As someone who has read the first four books in George R.R. Martin's A Song of Ice and Fire series - the fifth comes out in July - on multiple occasions, I knew my way around this story. I would not count myself among those who have an encyclopedic knowledge of Westeros, and I'll readily admit that the density of the books means I often misplace particular story events within my memory, but the fact remains that I am very familiar with the world Martin created and the characters he chose to have inhabit it.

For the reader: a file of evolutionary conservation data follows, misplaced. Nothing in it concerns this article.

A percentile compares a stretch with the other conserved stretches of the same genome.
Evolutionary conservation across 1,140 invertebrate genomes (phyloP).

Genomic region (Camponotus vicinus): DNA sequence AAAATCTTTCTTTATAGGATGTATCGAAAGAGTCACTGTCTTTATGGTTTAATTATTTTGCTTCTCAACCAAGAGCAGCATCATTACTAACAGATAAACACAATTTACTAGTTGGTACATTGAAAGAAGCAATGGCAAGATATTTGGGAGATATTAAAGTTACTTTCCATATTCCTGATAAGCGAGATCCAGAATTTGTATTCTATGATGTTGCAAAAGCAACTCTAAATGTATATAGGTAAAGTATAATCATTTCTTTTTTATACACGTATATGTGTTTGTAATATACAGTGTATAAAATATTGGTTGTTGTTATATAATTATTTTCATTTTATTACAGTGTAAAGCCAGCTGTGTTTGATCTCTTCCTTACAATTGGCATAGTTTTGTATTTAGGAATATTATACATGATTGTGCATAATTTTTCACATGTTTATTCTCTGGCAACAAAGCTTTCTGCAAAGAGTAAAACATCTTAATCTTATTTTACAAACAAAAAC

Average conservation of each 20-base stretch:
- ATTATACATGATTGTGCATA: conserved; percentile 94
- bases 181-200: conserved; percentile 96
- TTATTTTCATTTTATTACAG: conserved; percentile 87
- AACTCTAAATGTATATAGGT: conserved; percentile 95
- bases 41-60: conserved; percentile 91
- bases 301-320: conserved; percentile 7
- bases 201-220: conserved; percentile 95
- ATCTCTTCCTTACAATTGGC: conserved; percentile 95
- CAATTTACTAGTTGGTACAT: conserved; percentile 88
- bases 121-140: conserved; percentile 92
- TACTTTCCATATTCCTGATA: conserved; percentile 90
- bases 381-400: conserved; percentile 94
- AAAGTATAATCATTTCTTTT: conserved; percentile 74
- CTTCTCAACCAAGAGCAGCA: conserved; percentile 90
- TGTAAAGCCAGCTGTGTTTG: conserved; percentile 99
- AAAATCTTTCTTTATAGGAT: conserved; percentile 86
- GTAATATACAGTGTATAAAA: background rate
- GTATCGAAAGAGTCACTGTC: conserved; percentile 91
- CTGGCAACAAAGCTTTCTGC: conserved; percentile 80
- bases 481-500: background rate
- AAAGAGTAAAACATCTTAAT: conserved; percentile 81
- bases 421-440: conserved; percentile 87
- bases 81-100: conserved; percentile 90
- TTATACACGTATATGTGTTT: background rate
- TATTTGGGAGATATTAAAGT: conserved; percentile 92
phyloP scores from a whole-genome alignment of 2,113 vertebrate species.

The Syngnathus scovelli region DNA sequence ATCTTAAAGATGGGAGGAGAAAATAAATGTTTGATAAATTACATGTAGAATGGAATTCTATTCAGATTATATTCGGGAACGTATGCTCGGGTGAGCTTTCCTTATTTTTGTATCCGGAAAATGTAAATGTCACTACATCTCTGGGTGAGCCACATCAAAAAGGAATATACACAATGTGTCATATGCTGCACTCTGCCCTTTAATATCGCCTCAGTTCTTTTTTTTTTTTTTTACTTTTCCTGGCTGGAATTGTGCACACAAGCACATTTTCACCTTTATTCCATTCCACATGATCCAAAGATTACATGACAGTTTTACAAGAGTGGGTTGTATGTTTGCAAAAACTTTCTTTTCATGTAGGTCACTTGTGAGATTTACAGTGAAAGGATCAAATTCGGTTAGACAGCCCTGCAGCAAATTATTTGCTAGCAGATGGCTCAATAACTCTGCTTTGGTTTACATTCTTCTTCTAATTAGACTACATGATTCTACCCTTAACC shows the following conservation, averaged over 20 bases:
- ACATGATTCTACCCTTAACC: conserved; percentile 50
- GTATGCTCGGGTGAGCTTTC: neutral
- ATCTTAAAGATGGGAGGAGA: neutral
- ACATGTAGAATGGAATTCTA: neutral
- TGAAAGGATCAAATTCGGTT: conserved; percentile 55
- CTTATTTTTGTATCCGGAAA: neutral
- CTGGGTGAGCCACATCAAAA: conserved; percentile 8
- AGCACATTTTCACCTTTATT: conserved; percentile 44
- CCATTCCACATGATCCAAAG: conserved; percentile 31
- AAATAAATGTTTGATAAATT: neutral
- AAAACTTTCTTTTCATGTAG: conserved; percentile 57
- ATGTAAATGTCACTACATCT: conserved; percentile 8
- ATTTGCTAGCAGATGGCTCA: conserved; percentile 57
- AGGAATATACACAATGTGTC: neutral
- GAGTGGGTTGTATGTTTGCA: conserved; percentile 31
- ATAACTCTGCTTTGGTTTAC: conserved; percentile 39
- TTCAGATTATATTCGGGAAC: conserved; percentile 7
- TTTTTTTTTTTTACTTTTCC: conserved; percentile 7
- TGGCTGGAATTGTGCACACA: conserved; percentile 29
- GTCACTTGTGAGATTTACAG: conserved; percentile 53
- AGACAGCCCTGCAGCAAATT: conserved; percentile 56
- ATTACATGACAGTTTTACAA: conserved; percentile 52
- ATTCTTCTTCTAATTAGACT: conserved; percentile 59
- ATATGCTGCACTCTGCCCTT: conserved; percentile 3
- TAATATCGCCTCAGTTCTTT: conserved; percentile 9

Accordingly, I expected my view of the series to be influenced by this perspective: I would know more about these characters than the show would expect me to know, able to fill in details and see foreshadowing that most viewers would not even know was foreshadowing. I would be more excited about seeing things come to life than I would be about seeing things happen, surprised not so much by the events transpiring but by the decisions made in giving those events physical form. However, I also presumed that I would ultimately remain the stoic critic figure, my familiarity with the series presenting less as a "fandom" and more as an extra layer that would contribute to my experience.